Placing Yourself in your Candidate Shoes can Change the Way you Manage your Entire Candidate Experience?


So, you think you have a solid candidate attraction strategy? Think again and remember, candidates minds work differently to yours. Commonly known in the marketing industry as shoe-shifting, the ability to put yourself in someone else’s shoes is essential when looking at your own candidate experience.

Most of us think we’re great listeners and fabulous empathisers, but do you practice it? Thinking it doesn’t make it so. Put yourself in other people’s shoes, but first, get out of your own.

How do your candidates really view your business?

There’s only one way to find out – become one. No, don’t hand in your notice, but do take a day out of your familiar surroundings, put on your summer shorts and spend an afternoon in a café with your laptop, smartphone and tablet, and live and breathe the candidate experience by applying for your vacancies.

Candidates are looking for an efficient and simple process (after all, you’re not the only employer on the market), as well as information about your company, ethos, career development and, of course, the workplace itself. Does your attraction strategy tick all boxes?

Social Media: Search for your roles on Twitter. DM your Twitter account. How positive was the experience? Did you even find your vacancies? Did you get an immediate reply? This is social media remember – ask yourself, are you sufficiently social?

Mobile: Your mobile apply process exists, right? If you don’t have one, you’re already behind the competition and your candidate experience is lacking somewhat. Jobseekers can be very unforgiving if your mobile offering does not hit the mark straight away.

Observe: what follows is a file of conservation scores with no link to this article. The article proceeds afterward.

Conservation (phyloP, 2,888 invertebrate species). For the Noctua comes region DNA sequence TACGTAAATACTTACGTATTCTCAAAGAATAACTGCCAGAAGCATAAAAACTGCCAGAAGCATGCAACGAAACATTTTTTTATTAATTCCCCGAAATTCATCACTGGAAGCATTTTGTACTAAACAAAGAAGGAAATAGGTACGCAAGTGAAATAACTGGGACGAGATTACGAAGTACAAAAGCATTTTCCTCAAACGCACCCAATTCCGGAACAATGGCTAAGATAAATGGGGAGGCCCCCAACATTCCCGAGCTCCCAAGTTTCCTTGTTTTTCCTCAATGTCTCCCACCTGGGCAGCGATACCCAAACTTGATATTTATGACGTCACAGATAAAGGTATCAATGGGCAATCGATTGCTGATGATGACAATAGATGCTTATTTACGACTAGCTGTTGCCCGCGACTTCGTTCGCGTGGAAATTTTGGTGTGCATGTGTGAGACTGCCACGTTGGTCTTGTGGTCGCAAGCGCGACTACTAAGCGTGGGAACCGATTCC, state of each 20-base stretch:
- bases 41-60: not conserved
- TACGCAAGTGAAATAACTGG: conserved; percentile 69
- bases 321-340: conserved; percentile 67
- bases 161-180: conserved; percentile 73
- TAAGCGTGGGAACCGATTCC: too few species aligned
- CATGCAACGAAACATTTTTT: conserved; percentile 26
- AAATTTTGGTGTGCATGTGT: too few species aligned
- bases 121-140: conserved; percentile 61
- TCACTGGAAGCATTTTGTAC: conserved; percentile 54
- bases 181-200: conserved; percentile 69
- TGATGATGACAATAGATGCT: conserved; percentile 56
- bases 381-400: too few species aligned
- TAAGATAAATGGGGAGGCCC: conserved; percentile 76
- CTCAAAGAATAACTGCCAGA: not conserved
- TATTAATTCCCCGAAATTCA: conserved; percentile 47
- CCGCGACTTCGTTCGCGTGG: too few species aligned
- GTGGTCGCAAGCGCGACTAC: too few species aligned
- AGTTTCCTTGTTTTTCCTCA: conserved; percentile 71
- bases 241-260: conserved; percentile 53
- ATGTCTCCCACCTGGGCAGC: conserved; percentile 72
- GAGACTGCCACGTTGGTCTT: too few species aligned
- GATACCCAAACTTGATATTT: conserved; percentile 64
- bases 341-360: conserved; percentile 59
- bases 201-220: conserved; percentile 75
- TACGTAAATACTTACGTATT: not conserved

Careers Site: If a job seeker can’t find your roles within one click (yes, just one) you’re making them work too hard. Check your website. Revisit your career site’s original development brief. Did anything get lost along the way?

Building a talent pool – candidates like to contact humans – what you must consider:

• “I have a strong desire to work for your organisation but you don’t quite have the role I am looking for.” • “I would however like to alert you of my availability, after all the job that matches my skill-set may very well be on your list of roles to hire.” • “I am interested in one of your roles but I have a few quick questions.”

Now ask yourself, are you able to answer these enquiries quickly? How easy was it to communicate with your recruitment team? Did you get positive replies?

Understand your target audience and remember the expectations of Gen Y and baby boomers can be completely different. Where do they go shopping for their next career move? Some will be social savvy while others will search on more traditional channels.

There is, of course, an endless stream of areas to examine when reviewing your own candidate experience. Create a list of areas to study, put your feet up, become a candidate and develop a 360 degree perspective of everything thing your candidates experience.

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